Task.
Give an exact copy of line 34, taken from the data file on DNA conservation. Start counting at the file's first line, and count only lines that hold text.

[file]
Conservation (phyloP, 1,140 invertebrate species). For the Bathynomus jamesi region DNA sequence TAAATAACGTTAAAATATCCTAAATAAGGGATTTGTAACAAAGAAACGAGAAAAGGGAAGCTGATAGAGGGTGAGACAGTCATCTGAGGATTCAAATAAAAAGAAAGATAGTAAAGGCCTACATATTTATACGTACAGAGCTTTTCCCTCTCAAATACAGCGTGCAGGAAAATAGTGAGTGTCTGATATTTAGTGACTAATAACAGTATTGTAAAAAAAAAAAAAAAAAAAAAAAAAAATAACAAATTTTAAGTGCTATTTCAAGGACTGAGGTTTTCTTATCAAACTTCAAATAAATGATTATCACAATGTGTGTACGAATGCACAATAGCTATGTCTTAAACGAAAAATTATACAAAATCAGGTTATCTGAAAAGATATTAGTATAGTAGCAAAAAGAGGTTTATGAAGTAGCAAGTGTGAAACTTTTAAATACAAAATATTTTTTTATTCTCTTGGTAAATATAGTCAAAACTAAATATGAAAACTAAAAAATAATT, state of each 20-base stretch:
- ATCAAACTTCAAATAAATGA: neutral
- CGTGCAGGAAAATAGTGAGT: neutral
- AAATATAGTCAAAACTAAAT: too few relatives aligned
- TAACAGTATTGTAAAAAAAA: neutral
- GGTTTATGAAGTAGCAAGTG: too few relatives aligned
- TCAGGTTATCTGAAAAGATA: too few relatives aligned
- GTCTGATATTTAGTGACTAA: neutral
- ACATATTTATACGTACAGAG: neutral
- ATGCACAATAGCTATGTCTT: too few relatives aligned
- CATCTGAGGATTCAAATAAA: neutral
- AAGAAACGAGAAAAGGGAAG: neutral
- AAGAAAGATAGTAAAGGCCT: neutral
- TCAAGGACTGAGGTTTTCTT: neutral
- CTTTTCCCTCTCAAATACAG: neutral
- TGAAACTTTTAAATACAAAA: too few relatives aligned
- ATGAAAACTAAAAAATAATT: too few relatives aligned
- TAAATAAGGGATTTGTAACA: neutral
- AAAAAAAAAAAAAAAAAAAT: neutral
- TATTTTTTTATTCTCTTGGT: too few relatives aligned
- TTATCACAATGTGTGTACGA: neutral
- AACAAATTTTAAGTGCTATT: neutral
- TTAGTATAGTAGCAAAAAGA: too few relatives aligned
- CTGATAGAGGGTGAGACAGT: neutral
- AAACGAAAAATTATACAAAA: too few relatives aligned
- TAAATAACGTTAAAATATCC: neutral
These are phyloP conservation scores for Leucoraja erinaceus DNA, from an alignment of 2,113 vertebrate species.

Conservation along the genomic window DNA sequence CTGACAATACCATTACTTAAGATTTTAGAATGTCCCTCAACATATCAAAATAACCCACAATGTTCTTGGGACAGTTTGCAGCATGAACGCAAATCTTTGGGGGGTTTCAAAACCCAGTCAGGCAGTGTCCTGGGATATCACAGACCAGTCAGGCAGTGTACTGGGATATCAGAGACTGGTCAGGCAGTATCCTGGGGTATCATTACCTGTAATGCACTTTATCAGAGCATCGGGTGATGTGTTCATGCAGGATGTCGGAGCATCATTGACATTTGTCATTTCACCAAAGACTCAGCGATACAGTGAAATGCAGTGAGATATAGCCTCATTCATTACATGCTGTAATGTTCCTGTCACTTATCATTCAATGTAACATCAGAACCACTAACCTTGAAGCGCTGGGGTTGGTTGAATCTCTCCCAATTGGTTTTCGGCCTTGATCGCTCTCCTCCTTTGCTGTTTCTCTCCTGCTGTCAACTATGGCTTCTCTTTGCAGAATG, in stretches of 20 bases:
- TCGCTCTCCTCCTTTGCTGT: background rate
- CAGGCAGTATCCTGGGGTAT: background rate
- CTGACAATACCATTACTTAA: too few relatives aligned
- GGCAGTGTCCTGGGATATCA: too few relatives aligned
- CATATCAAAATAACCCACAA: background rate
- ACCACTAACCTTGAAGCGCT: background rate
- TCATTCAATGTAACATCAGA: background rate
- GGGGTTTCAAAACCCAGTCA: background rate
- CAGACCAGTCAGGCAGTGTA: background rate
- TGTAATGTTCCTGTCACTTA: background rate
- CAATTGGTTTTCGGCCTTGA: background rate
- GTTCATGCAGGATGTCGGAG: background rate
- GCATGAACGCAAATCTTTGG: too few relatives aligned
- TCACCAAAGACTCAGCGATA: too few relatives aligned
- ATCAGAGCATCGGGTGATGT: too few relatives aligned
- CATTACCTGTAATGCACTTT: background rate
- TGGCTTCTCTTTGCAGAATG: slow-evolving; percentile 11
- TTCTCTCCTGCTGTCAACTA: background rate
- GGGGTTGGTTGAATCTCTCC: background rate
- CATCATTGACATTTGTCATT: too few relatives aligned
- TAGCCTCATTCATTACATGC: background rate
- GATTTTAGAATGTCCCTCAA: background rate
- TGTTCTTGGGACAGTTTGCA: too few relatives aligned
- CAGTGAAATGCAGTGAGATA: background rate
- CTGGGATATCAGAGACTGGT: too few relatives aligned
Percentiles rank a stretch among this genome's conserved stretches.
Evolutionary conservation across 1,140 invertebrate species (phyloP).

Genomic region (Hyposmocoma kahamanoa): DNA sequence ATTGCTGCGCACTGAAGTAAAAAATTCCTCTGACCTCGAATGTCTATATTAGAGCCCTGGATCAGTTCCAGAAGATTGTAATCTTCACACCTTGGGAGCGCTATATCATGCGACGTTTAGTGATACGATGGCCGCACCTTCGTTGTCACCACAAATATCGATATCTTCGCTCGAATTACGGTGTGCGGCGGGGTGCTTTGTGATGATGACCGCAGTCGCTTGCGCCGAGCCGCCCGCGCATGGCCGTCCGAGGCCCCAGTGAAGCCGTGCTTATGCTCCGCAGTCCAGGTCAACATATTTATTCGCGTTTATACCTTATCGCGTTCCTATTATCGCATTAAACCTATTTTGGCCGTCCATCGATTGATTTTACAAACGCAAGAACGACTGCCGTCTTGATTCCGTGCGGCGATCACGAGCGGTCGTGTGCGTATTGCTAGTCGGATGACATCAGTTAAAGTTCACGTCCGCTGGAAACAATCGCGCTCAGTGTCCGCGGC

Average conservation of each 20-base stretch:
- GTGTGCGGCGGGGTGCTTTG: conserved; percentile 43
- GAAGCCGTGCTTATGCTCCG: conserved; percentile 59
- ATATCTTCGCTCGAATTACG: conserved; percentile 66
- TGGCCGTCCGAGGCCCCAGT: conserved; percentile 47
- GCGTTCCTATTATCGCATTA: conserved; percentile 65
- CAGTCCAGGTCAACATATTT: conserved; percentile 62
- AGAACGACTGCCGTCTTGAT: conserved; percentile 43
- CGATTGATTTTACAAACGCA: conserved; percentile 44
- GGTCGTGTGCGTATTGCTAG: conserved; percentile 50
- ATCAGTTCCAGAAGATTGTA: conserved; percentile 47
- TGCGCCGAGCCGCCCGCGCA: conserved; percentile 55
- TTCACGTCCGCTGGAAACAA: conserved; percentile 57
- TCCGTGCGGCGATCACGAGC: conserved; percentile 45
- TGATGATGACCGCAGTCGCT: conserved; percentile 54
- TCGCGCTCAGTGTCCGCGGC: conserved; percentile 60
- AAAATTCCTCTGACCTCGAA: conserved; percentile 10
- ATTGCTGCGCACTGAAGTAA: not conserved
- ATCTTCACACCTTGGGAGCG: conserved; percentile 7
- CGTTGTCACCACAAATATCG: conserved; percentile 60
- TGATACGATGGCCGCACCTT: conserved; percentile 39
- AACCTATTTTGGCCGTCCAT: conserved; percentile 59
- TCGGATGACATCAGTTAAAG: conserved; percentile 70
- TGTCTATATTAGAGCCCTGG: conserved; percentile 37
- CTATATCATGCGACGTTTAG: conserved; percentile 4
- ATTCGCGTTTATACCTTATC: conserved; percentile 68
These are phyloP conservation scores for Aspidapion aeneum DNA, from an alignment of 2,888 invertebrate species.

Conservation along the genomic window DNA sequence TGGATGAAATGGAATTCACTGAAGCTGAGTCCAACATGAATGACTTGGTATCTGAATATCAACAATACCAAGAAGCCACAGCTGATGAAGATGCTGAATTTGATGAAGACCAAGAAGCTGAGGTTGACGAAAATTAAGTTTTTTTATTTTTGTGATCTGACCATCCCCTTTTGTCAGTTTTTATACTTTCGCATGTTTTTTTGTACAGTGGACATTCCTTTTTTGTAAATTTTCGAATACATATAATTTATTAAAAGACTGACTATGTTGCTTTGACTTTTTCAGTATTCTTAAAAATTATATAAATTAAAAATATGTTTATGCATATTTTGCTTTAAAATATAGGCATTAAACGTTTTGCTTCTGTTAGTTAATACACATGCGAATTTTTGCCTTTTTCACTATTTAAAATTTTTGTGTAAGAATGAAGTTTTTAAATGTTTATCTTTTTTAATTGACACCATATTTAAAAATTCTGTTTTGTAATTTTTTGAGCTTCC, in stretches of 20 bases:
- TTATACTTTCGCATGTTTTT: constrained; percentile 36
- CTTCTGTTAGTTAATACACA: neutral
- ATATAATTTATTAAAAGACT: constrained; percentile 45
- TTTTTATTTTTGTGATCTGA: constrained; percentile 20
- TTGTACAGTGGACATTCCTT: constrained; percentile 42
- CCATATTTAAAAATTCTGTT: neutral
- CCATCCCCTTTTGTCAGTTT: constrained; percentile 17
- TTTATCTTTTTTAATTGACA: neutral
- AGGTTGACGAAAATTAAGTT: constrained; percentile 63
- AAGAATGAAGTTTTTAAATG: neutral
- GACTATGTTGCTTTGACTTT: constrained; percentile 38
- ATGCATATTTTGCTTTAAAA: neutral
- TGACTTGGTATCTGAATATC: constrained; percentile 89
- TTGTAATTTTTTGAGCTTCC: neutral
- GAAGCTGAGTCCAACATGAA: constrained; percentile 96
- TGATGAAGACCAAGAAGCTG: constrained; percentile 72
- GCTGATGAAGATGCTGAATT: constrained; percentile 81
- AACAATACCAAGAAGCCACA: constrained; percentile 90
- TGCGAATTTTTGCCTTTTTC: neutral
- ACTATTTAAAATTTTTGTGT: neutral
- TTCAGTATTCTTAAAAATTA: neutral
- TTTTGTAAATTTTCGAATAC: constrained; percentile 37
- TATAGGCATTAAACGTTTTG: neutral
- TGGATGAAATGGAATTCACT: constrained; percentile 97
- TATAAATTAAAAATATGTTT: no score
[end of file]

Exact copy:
- ACCACTAACCTTGAAGCGCT: background rate